"We never want to cap guys," Shildt said. "We got a good sense of what Tommy could do in spring training. To his credit, he carried it over into Memphis and just kept playing the game."

Play it he has. Edman has carried on the decade's St. Louis tradition of rookies providing veteran-level production.

"Our strength has always been our pipeline," Mozeliak said. "We draft well, we develop well. That's when we have the most success. I think the last couple of years, we've tried to backfill through free agency. I just don't feel like we've hit it perfectly for what we need to do. And, look, the competitors to the north [Cubs and Brewers] have gotten better. Cincinnati is on the upswing. Our division has gotten better."

Edman homered off Scherzer, stroked an RBI single and threw out a runner at home plate from right field for his first career outfield assist. He then moved to third base later in the game; and later in the week, after Kolten Wong injured his hamstring, he took over at second base.

"Smart player," Shildt said. "This is an adjustment league, and everybody is paying attention to you. If you don't understand that people are going to make adjustments, you're going to be in trouble."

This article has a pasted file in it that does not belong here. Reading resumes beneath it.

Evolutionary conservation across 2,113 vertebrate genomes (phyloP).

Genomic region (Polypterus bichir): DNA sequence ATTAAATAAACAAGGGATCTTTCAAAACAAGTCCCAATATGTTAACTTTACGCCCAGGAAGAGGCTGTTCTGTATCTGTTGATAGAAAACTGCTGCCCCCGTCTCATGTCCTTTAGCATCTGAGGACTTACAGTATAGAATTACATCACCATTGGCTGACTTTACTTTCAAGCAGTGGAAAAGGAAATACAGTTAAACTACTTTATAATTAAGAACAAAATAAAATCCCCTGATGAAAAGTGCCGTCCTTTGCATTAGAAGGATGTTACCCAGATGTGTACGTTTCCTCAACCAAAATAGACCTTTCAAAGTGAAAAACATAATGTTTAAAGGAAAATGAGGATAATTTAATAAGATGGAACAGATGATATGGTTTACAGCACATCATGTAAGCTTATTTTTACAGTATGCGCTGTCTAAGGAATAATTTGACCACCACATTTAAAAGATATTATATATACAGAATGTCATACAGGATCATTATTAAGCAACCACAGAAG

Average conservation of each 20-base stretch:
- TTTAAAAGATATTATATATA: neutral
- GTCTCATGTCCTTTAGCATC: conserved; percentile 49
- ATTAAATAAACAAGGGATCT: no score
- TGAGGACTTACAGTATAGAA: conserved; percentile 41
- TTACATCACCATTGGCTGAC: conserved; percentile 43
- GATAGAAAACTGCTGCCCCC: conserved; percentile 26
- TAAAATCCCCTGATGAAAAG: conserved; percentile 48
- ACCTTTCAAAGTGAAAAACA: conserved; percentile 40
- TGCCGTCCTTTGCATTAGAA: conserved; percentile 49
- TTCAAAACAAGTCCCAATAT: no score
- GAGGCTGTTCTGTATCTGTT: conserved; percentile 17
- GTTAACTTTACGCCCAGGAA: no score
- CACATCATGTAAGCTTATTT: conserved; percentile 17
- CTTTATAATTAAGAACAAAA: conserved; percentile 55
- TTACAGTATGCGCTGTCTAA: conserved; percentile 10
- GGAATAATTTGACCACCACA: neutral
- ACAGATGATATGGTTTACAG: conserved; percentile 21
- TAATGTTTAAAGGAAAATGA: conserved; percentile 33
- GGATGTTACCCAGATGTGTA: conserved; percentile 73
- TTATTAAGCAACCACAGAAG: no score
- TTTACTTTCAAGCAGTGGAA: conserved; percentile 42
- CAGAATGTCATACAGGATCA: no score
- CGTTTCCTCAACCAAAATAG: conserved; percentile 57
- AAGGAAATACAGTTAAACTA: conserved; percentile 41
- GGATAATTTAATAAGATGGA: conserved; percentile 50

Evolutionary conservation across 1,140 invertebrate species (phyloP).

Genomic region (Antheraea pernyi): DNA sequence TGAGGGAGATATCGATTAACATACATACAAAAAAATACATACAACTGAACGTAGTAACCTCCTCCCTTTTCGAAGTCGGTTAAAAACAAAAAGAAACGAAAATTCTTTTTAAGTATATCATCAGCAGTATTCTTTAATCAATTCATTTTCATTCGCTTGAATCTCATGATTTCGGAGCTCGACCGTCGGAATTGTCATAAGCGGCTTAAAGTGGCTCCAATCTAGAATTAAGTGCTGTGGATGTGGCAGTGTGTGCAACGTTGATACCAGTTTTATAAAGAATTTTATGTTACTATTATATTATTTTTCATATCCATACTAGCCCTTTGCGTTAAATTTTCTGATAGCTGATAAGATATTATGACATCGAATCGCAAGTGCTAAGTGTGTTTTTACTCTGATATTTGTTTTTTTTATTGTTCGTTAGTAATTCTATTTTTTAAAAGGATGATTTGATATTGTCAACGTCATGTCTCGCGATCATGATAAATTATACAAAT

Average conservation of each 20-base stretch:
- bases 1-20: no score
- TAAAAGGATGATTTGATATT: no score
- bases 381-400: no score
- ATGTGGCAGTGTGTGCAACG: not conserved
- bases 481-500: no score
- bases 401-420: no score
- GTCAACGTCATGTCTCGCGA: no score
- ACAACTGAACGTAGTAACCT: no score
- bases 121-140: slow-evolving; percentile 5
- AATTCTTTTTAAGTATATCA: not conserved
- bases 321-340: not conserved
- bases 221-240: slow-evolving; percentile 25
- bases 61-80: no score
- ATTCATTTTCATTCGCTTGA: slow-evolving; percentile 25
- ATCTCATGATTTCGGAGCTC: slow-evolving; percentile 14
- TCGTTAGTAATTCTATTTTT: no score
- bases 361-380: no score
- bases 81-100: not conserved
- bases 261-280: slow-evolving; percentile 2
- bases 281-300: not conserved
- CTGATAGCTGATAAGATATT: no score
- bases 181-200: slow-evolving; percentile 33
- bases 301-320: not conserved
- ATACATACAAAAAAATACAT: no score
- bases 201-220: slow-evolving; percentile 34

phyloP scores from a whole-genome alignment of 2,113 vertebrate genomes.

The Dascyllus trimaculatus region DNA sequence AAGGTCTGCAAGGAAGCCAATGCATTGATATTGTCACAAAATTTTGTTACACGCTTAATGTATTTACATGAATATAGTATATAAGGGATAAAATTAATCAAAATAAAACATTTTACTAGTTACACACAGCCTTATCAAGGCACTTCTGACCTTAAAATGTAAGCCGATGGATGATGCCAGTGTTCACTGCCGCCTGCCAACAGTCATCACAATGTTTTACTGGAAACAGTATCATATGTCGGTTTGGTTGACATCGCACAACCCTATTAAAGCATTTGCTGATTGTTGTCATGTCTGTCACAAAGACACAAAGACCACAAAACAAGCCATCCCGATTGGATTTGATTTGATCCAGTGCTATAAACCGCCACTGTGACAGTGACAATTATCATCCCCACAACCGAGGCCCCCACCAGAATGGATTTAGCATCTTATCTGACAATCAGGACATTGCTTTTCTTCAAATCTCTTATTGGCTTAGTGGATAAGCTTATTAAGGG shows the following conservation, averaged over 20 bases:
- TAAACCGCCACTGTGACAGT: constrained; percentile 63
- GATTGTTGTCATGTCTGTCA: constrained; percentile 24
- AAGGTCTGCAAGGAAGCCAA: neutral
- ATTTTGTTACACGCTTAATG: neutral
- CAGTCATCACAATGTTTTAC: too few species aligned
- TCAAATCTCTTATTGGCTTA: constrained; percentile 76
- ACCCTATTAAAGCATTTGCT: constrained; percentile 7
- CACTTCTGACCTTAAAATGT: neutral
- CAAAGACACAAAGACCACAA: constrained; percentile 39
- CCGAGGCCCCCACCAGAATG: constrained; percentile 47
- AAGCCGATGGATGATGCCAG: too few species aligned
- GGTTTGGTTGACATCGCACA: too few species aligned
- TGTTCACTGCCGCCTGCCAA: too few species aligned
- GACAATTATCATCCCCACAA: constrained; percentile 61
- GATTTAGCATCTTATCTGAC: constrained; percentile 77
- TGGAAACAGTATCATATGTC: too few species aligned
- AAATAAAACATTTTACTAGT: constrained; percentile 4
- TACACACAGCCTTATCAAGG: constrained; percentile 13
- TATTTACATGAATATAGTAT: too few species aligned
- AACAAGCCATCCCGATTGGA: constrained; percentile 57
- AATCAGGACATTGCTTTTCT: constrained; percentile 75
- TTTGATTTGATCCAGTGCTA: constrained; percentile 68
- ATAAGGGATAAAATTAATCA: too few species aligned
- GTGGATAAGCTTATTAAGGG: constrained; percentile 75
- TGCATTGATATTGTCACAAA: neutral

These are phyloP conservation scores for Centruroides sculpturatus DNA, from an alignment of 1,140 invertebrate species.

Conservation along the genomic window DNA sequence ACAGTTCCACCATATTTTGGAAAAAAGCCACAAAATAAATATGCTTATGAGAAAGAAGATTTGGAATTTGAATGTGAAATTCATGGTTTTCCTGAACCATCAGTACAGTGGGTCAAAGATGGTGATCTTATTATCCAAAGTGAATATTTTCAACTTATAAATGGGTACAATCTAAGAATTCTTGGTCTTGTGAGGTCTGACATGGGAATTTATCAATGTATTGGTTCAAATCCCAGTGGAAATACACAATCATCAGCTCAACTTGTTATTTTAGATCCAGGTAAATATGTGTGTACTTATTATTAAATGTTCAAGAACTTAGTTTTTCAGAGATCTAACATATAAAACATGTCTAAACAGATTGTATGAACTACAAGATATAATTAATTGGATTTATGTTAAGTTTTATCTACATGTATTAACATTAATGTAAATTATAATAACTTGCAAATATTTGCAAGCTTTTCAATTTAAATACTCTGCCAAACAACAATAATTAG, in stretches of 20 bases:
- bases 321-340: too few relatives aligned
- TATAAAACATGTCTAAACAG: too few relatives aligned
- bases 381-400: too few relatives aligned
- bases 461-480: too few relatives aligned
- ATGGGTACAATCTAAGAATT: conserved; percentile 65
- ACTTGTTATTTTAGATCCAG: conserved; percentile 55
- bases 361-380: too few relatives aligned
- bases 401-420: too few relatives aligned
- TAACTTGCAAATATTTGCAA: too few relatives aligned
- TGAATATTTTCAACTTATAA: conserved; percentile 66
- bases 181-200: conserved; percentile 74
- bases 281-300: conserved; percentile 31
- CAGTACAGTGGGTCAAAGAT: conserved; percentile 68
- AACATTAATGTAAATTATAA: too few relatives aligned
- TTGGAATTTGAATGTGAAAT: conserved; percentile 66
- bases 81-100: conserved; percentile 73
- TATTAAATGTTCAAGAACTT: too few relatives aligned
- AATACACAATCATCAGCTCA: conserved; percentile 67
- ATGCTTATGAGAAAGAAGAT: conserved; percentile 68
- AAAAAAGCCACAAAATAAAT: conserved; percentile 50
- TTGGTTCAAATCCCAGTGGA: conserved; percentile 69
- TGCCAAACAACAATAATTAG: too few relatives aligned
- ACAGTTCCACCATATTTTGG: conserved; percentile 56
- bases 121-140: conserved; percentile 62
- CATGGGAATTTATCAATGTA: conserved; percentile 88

Playoff probabilities after Wednesday: 94% to get in; 80% to win the Central.

Thursday, Sept. 19: Jack goes to Wrigley

The consensus among pundits prior to the trade deadline was that the Cardinals needed to snag a No. 1 starter, as if such a thing were easy to do. Madison Bumgarner, Zack Wheeler and even Zack Greinke were all floated at various times in the rumor mill. The Cardinals were treading water around the .500 mark, but with the Brewers and Cubs also having tepid first halves, the division was still well within reach. Add an ace to an underachieving rotation and then perhaps it would all fall into place. That and the fact that St. Louis has been quiet at the deadline in recent seasons added to the considerable external pressure to get something done.

Then the end of July came and went: crickets.

"I understood the pressure of what people wanted to see happen," Mozeliak said. "It's not to say we didn't explore trying to find pitching. But the types of deals we were hearing were just not very attractive to us."

Nevertheless, the Cardinals actually did acquire an ace at midseason. His name is Jack Flaherty.

Flaherty's second-half ERA is the best in the history of the Cardinals during the live ball era, covering a full century. Second best: Bob Gibson's 1.19 mark in 1968, the year of the pitcher. Flaherty's ascension has indeed put the rest of the rotation into focus. Flaherty, Hudson, Wainwright, Mikolas and Michael Wacha have combined to post a 3.17 ERA since the break, tied with the Mets for the best rotation mark in the NL. Only the Indians (3.10) have done better across the majors.

"The one person who was going to get the most opportunity should we not do anything was Michael Wacha. And he's certainly has made the most of this second chance, if you will," Mozeliak said. "He's pitched very well. Overall, our rotation has just stepped up in a way that has just defined our second half."

The Cardinals' pitching in general has been outstanding since Shildt took over.